Social media these days is abuzz with a video of actor Deepika Padukone taking Pathaan co-star Shahrukh Khan through a holistic skincare routine for her skincare brand 82°E. She shares some tips and tricks on skincare, introducing a revitalising toner serum called Gotu Kola Dew, with properties of gotu kola and niacinamide.
Showbiz is all about looking good. But when celebrities turn entrepreneur-cum-investors, endorsing their own products, it doubles the power of the brand, capturing the consumers’ attention.
Hot on the trail of success stories in the past decade, such as Rihanna’s Fenty Beauty, launched in 2017, Selena Gomez’s Rare Beauty, Kylie Jenner’s Kylie Cosmetics, Miranda Kerr’s KORA Organics, India, too, has witnessed a rise of celebrity-owned or invested beauty brands.
Last year, Sonakshi Sinha launched SoEzi, Deepika Padukone founded 82°E and Priyanka Chopra launched hair-care brand Anomaly. Katrina Kaif is in partnership with multi-brand beauty retailer Nykaa since 2019 for her brand ‘Kay Beauty’, while Alia Bhatt invested in IIT Kanpur-backed D2C startup Phool in 2021 and Shilpa Shetty Kundra is one of the early-stage investors in Mamaearth, just to give a few examples of celebrities who have made a mark in the beauty sector.
“Celebrities have the upper hand of fame so when launching a new beauty brand, they’re not building awareness from scratch and can rely on their celebrity status. They also see more success positioning themselves as digital influencers, acting as creative directors and brand owners, and not just the face of the brand,” adds Tanya Rajani, senior beauty & personal care analyst, India Mintel.
“Glamour has a short life span so even a small stake in a brand can increase its valuation. The stock market debut of Nykaa with its market capitalisation crossing `1 trillion, added showbiz at the NSE with Kaif present as business partner and co-owner for the listing ceremony. This was a smart move. They give time and brand value in exchange for brand equity and endorse it. Louis Vuitton signed actor Deepike Padukone to broaden the brand’s presence in the Indian market. Top-end brands set stories and tie up with large retail chains — the two promising factors driving the luxury segment in India,” says business strategist and independent director Lloyd Mathias.
However, as per Mintel’s consumer research survey, only 41% of consumers have chosen celebrities as a trusted source of beauty information, with beauty brands (58%) and e-commerce (53%) leading their choice of trusted sources of beauty information.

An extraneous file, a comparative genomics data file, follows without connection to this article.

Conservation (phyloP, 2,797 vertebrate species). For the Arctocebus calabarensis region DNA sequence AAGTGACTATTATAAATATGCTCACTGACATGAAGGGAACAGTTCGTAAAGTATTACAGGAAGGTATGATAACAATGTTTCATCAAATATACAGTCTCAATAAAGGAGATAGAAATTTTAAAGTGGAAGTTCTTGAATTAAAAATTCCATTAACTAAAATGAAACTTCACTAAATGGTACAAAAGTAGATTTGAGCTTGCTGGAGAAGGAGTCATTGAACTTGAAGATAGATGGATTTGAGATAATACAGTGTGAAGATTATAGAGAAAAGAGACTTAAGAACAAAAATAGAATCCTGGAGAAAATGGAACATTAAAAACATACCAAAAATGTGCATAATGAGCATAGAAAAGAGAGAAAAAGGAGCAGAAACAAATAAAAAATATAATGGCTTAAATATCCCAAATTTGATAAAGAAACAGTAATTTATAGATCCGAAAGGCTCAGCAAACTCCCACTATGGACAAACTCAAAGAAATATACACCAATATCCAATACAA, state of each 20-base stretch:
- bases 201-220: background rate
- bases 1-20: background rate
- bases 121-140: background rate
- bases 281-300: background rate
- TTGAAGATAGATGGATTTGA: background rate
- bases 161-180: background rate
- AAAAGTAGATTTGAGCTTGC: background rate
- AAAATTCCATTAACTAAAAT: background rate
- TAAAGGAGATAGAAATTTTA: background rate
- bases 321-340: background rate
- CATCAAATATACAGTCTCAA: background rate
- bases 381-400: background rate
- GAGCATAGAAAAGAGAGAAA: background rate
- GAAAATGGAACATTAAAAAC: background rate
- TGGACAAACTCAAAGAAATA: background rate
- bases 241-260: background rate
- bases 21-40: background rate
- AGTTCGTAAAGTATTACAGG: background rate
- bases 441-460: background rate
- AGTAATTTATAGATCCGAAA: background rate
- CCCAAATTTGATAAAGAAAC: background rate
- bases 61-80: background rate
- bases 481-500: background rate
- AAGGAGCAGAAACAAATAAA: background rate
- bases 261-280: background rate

“Because of the blurred lines between sponsored and genuine content, a lot of celebrity endorsements face mistrust from consumers, leading to diminishing their appeal to their fan base,” adds Rajani.
As per ResearchAndMarkets.com, India’s beauty & personal care market was estimated at $24.53 billion in 2022 and could reach $33.33 billion by 2027, growing at a CAGR of 6.32%.
Apart from brand ownership, the beauty & personal care (BPC) industry has witnessed immense growth in the recent past that has led to an increased product innovation. “In our research, we learnt that this market has also led to product overload that in turn has led to more confusion in customers’ minds, resulting in the dilution of the focus on the fundamentals,” feels Jigar Shah, co-founder, 82°E, which is actor Deepika Padukone’s newly-launched skincare line.
“For our first category — skincare — we purposefully led with a fundamentals-first approach to design products to simplify skincare routines, emphasise skin hydration and protection which forms the backbone of a good skincare routine,” says Shah.
“We have ambitions to expand into other categories that support a modern, holistic approach to self-care,” Shah tells FE.
As a strong advocate of environment and sustainability, television actor Anita Hassanandani, who is also the co-founder of Better Beauty, incorporated clean beauty to create a brand that reflects her values.
Last year, Better Beauty raised $200,000 from Indian cosmetics giant Lotus Herbals. “We aim to achieve an annual rate of return (ARR) of `7.2 crore this year and expand our product portfolio, increase marketing budget and offline presence nationwide,” says Hassanandani, adding that the idea to endorse a personal brand was to use her expertise in the beauty category and offer a holistic experience for beauty enthusiasts.
But there’s a flip side too. The West has seen a plethora of beauty brands owned and launched by celebrities — and probably reaching saturation. In India, it is still not reached that stage. As per Ajit Narayan, CMO of advocacy brand solution Socxo, the international scene points towards consumer fatigue.
“If every other day a new brand drops on Instagram, there is nothing that’s being innovated in the space and it becomes perceived as just yet another endorsement. In fact, consumers are opting for more niche products which deliver some value over celeb launches. It’s a wake-up call to stop this model. From a market perspective, many celebs know nothing about the category or business and so the shiny new toy syndrome would go only so far,” adds Narayan.